Since the election, the debate has raged. Who is responsible for the 2008 election debacle and the defeat of the Republican Party?
So far this question has centered on various groups’ attempts to reenact the scapegoat scene from Leviticus and cast all the sins of the Republican Party onto cultural conservatives and release their concerns into the wilderness.
The battle has been as entertaining as it has been misguided and pointless. Is there a war between economic conservatives and social conservatives? As someone actively involved in both social and fiscal issues, I’ve seen a lot of crossover between the two sides in terms of people who show up. This crossover is quite common. A leading economic conservative group, Club for Growth, often backed the same candidates as socially conservative groups like National Right to Life, Government Is Not God-PAC, and Focus on the Family Action. Newt Gingrich has begun to go around with slides showing that the most socially conservative members of Congress were also the most fiscally conservative.
I’m going to suggest an alternate conclusion. I’m going to reject the conventional wisdom that the election was lost because of the party grassroots and go out on a limb and suggest that maybe the problem is not the party’s activists. Perhaps (and I know this is shocking) the people who led the party over the cliff are the ones to blame.
The GOP doesn’t have a religious problem, a gay rights problem, or an abortion problem. It fundamentally has a good old boy problem. Let us tell the story of a primary, and we don’t have to name names, because the story is the same across the country.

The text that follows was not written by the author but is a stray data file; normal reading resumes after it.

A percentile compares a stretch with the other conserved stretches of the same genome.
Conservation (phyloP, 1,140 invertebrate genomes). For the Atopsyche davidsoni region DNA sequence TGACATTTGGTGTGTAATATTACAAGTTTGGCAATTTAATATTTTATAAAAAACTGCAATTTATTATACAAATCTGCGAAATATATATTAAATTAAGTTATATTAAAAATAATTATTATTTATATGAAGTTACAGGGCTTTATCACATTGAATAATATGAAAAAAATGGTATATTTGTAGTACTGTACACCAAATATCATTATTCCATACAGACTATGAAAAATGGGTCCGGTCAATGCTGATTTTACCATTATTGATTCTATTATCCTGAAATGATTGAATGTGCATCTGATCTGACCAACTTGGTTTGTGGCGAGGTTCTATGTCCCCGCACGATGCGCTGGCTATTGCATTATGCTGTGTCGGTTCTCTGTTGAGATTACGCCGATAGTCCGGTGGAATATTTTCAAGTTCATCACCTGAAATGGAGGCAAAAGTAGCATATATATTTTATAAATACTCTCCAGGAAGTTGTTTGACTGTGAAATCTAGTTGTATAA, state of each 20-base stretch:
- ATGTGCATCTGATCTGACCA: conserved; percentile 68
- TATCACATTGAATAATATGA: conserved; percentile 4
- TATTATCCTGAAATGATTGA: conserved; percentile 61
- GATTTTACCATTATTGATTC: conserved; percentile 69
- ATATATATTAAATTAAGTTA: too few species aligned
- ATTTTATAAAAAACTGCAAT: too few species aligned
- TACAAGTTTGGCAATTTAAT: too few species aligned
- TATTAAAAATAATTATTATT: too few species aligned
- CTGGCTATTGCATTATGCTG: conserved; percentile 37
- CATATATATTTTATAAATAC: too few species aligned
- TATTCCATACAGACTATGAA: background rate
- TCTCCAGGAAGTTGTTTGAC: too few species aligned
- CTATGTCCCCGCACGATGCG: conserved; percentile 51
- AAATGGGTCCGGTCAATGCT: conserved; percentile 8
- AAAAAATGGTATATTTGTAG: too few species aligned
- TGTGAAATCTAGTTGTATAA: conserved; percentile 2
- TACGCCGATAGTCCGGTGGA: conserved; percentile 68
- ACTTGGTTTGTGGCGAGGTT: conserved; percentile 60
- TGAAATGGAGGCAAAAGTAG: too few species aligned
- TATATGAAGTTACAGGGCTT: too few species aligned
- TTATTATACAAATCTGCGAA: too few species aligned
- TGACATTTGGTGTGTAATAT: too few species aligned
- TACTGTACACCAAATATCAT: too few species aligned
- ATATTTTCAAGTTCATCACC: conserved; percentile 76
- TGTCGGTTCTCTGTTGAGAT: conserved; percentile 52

A vacancy occurs in Congress. Who’s going to fill it? The GOP establishment has its favorite son, an amiable fellow who thinks he’d be one heck of a congressman. And then there are other candidates, probably three or four, who lay hold to the label of true conservatism. They fight it out. Leaders of many right-of-center groups endorse the good old boy. The good old boy is hailed for his electability. He may have his flaws, but he can win, we’re assured. So voters nominate and then elect Congressman Good Old Boy.
Congressman Good Old Boy doesn’t give a lick about issues like right to life or limited government. Sure, he may personally believe in some of these things, but they have nothing to do with why he got into politics. The congressman’s focus is on getting re-elected, so he works his darnedest to bring home tens of millions of dollars in earmarks and to impress a cross-section of special interest groups.
Congressman Good Old Boy is focused on appropriating money, doling out favors, defending the party establishment, and getting re-elected. Rinse, lather, and repeat a hundred times, and you have the story of two-thirds of the Republicans in Congress.
The problem the Republican Party faces is twofold. First is the division between the GOP’s leadership and its membership. Scott Rasmussen has defined a divide in polling between the mainstream (or “populist”) mood and the political class. This is the basic divide within the GOP.